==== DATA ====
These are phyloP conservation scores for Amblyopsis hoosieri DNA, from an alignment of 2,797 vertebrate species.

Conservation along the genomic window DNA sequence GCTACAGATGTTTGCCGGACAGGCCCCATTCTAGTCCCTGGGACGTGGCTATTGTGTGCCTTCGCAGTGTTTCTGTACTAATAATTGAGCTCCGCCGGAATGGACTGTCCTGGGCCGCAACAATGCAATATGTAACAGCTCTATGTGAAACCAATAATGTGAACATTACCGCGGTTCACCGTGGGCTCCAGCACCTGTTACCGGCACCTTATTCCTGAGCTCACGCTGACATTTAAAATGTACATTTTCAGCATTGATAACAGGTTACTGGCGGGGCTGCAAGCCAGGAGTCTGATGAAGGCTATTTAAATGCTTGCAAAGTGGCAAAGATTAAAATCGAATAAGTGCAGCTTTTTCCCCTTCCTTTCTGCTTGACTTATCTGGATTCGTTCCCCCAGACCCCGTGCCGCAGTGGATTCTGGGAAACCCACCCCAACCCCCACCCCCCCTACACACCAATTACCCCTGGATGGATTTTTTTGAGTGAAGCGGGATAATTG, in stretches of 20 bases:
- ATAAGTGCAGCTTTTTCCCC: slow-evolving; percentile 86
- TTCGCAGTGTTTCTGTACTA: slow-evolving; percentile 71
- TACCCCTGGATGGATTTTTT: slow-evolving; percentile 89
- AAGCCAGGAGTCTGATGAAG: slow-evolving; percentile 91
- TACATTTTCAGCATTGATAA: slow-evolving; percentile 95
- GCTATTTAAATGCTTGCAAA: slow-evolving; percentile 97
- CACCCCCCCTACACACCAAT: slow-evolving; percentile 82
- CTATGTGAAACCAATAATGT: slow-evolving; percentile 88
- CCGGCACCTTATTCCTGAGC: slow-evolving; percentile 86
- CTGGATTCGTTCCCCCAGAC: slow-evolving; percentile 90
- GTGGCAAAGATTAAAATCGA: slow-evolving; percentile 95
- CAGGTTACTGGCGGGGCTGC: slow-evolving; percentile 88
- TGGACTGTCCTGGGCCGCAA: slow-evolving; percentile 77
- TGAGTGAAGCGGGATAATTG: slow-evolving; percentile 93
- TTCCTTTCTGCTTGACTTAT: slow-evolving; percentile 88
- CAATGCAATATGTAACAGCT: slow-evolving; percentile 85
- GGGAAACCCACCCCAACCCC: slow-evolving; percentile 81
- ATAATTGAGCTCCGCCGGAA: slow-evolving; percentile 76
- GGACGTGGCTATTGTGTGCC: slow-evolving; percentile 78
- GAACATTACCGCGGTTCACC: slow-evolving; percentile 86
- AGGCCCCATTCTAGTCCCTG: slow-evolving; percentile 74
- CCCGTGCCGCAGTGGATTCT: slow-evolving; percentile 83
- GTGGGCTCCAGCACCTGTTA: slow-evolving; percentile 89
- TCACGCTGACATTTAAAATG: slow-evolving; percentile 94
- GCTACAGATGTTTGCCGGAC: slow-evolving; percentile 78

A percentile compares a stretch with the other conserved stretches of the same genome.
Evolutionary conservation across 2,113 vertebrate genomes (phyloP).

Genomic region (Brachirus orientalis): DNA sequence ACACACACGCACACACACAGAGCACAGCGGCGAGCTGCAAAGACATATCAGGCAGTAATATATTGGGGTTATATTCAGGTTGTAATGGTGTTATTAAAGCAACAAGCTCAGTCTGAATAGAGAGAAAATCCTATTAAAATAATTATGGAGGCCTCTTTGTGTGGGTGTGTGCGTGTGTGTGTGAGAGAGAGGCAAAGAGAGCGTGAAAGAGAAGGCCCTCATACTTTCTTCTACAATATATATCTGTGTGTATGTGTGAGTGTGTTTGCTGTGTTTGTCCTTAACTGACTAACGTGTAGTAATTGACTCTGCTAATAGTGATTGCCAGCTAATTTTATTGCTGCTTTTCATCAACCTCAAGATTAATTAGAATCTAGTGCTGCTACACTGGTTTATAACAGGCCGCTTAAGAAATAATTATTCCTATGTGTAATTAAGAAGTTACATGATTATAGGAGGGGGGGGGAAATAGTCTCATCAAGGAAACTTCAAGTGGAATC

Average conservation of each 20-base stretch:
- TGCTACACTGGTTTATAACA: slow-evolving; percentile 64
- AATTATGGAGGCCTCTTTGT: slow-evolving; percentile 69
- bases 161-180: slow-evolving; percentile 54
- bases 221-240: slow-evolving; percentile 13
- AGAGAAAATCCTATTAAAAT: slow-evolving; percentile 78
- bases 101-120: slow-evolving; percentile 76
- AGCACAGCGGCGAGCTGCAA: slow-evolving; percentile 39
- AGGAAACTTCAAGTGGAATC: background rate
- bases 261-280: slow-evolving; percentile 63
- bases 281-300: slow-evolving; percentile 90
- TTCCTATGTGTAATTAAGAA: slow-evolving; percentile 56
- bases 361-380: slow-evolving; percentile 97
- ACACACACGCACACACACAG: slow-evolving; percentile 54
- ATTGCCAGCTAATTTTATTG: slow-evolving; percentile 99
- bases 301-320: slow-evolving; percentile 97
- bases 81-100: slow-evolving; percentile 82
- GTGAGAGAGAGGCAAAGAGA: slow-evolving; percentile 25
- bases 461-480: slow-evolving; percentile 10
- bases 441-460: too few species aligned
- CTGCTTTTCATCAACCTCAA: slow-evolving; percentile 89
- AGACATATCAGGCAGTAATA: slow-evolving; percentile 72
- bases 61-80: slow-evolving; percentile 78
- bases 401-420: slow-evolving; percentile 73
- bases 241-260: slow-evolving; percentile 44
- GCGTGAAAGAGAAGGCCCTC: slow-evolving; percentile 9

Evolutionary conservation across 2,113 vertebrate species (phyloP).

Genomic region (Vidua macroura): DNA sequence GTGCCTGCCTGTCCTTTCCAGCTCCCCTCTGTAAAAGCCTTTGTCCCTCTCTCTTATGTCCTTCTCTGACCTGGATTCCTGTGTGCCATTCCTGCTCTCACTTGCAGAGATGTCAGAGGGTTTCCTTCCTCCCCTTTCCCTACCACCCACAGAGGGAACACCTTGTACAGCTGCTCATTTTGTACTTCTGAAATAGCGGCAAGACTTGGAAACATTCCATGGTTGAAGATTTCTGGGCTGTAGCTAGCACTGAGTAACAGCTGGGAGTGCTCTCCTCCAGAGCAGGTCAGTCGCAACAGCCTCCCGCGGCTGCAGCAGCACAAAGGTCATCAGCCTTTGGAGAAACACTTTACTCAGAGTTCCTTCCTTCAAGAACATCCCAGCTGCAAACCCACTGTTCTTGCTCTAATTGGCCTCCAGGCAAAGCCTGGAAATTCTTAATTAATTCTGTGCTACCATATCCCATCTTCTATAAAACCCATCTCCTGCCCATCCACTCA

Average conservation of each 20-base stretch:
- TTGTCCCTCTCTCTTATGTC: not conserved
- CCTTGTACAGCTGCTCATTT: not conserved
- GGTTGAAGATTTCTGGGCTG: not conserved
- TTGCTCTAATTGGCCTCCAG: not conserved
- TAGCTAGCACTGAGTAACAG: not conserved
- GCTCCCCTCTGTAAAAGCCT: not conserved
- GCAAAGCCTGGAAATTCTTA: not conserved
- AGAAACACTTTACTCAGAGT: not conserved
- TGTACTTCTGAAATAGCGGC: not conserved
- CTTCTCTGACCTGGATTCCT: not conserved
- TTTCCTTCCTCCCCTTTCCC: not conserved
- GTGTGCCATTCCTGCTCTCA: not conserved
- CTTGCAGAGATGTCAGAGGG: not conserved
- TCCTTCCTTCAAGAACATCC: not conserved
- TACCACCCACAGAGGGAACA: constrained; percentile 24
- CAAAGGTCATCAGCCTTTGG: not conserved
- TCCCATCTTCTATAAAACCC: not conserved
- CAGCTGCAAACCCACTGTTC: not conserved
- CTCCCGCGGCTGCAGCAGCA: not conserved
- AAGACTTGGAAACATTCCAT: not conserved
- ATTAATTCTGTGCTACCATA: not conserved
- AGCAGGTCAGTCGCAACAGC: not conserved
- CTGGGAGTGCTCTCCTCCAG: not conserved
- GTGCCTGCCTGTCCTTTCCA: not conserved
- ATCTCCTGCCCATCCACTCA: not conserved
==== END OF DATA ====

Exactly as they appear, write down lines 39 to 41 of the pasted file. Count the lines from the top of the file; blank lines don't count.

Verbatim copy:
- AGGAAACTTCAAGTGGAATC: background rate
- bases 261-280: slow-evolving; percentile 63
- bases 281-300: slow-evolving; percentile 90